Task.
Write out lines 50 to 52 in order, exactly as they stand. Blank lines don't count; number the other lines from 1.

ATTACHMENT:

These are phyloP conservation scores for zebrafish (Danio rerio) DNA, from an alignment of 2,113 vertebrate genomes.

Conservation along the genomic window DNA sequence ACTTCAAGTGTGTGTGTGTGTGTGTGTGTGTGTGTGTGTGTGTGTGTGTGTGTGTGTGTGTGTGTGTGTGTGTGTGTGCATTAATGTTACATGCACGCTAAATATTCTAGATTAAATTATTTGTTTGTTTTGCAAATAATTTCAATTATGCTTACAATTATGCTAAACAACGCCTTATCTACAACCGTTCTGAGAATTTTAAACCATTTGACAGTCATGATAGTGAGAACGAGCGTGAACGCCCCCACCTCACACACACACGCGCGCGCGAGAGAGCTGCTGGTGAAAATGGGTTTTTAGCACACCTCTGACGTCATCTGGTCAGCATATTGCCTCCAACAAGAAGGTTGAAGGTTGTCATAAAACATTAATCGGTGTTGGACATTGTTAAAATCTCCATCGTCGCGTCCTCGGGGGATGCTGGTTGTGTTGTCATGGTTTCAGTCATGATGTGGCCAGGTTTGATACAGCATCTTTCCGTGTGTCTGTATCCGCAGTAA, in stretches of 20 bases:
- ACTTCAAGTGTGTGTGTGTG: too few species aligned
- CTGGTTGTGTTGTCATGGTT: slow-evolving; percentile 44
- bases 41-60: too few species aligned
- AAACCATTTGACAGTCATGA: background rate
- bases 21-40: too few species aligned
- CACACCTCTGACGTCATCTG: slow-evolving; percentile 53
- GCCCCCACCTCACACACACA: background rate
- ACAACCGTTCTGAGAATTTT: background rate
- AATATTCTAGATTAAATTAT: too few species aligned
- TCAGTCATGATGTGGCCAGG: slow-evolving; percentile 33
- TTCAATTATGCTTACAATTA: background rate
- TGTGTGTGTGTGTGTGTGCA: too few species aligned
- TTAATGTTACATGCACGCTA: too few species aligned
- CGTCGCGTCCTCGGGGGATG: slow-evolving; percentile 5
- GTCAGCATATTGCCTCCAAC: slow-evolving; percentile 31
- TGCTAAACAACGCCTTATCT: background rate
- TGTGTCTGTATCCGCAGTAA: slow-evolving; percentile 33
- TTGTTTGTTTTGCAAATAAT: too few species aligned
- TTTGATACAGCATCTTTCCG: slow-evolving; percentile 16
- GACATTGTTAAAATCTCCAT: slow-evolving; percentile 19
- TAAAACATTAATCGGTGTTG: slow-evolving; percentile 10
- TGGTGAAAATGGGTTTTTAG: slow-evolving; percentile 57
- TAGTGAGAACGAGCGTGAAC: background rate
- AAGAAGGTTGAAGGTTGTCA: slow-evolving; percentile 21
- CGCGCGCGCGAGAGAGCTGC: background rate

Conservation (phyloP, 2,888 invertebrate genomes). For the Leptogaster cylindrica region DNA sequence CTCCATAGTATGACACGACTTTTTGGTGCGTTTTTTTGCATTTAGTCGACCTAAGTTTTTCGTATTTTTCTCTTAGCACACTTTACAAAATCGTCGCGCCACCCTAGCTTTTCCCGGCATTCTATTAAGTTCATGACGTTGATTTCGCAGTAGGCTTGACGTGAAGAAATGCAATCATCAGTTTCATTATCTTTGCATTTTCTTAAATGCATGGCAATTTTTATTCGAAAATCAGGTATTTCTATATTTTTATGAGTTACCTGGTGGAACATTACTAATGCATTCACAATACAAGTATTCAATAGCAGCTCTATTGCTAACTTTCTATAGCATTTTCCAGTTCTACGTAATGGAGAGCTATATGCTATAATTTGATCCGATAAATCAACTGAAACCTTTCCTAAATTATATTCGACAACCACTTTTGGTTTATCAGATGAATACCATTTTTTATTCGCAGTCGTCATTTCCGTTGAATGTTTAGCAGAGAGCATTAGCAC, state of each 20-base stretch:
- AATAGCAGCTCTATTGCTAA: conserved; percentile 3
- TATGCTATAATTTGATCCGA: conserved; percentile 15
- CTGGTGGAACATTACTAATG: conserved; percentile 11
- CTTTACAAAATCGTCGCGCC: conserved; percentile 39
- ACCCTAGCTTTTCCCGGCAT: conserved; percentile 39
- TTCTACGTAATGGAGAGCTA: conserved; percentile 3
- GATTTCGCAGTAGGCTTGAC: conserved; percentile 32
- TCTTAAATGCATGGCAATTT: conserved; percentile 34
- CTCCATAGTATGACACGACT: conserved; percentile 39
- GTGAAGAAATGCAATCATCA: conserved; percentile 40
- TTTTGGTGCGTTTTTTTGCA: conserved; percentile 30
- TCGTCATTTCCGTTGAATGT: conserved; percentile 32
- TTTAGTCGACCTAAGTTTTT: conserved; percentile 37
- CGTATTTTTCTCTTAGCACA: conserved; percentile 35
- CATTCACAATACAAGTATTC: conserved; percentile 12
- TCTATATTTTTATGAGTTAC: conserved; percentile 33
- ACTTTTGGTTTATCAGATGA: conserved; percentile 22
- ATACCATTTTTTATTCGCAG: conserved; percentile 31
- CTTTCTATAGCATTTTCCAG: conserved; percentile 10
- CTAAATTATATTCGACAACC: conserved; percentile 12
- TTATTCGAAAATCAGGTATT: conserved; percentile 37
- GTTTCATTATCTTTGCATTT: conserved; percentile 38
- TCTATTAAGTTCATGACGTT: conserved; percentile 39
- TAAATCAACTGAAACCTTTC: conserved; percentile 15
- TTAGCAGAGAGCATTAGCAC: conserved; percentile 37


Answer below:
- GTTTCATTATCTTTGCATTT: conserved; percentile 38
- TCTATTAAGTTCATGACGTT: conserved; percentile 39
- TAAATCAACTGAAACCTTTC: conserved; percentile 15